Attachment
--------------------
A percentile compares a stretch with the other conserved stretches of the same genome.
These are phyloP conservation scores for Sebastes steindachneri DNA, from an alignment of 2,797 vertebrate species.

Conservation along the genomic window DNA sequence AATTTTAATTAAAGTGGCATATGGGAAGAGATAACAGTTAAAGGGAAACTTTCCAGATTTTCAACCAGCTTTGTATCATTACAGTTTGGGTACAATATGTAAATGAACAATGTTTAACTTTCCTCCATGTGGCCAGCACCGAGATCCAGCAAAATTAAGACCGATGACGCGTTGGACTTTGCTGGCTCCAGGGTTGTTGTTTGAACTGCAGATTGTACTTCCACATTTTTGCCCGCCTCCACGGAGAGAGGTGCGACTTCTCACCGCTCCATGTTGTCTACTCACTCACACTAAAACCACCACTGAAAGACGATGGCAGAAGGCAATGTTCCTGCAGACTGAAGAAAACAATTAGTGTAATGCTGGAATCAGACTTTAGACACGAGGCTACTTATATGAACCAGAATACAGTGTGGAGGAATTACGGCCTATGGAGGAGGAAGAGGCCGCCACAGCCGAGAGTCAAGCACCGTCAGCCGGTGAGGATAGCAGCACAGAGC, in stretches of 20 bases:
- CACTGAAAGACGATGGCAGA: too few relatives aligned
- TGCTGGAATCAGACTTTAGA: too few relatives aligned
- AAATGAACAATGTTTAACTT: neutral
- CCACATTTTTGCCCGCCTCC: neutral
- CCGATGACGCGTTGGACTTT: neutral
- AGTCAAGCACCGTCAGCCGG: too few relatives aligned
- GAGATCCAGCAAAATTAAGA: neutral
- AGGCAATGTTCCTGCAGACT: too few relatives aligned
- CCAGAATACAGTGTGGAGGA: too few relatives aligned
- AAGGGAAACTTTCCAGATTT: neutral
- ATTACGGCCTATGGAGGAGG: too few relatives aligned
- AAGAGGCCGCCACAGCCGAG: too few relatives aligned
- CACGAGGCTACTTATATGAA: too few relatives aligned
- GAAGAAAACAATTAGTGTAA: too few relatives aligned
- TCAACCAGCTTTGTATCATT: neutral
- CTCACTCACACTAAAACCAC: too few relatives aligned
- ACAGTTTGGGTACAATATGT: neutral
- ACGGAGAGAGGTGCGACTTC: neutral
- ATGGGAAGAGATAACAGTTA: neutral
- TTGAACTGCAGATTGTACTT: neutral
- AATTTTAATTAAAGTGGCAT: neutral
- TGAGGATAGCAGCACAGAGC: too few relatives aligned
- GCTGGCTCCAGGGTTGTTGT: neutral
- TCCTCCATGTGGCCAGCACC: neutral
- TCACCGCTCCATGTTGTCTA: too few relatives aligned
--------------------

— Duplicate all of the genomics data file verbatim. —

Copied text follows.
A percentile compares a stretch with the other conserved stretches of the same genome.
These are phyloP conservation scores for Sebastes steindachneri DNA, from an alignment of 2,797 vertebrate species.

Conservation along the genomic window DNA sequence AATTTTAATTAAAGTGGCATATGGGAAGAGATAACAGTTAAAGGGAAACTTTCCAGATTTTCAACCAGCTTTGTATCATTACAGTTTGGGTACAATATGTAAATGAACAATGTTTAACTTTCCTCCATGTGGCCAGCACCGAGATCCAGCAAAATTAAGACCGATGACGCGTTGGACTTTGCTGGCTCCAGGGTTGTTGTTTGAACTGCAGATTGTACTTCCACATTTTTGCCCGCCTCCACGGAGAGAGGTGCGACTTCTCACCGCTCCATGTTGTCTACTCACTCACACTAAAACCACCACTGAAAGACGATGGCAGAAGGCAATGTTCCTGCAGACTGAAGAAAACAATTAGTGTAATGCTGGAATCAGACTTTAGACACGAGGCTACTTATATGAACCAGAATACAGTGTGGAGGAATTACGGCCTATGGAGGAGGAAGAGGCCGCCACAGCCGAGAGTCAAGCACCGTCAGCCGGTGAGGATAGCAGCACAGAGC, in stretches of 20 bases:
- CACTGAAAGACGATGGCAGA: too few relatives aligned
- TGCTGGAATCAGACTTTAGA: too few relatives aligned
- AAATGAACAATGTTTAACTT: neutral
- CCACATTTTTGCCCGCCTCC: neutral
- CCGATGACGCGTTGGACTTT: neutral
- AGTCAAGCACCGTCAGCCGG: too few relatives aligned
- GAGATCCAGCAAAATTAAGA: neutral
- AGGCAATGTTCCTGCAGACT: too few relatives aligned
- CCAGAATACAGTGTGGAGGA: too few relatives aligned
- AAGGGAAACTTTCCAGATTT: neutral
- ATTACGGCCTATGGAGGAGG: too few relatives aligned
- AAGAGGCCGCCACAGCCGAG: too few relatives aligned
- CACGAGGCTACTTATATGAA: too few relatives aligned
- GAAGAAAACAATTAGTGTAA: too few relatives aligned
- TCAACCAGCTTTGTATCATT: neutral
- CTCACTCACACTAAAACCAC: too few relatives aligned
- ACAGTTTGGGTACAATATGT: neutral
- ACGGAGAGAGGTGCGACTTC: neutral
- ATGGGAAGAGATAACAGTTA: neutral
- TTGAACTGCAGATTGTACTT: neutral
- AATTTTAATTAAAGTGGCAT: neutral
- TGAGGATAGCAGCACAGAGC: too few relatives aligned
- GCTGGCTCCAGGGTTGTTGT: neutral
- TCCTCCATGTGGCCAGCACC: neutral
- TCACCGCTCCATGTTGTCTA: too few relatives aligned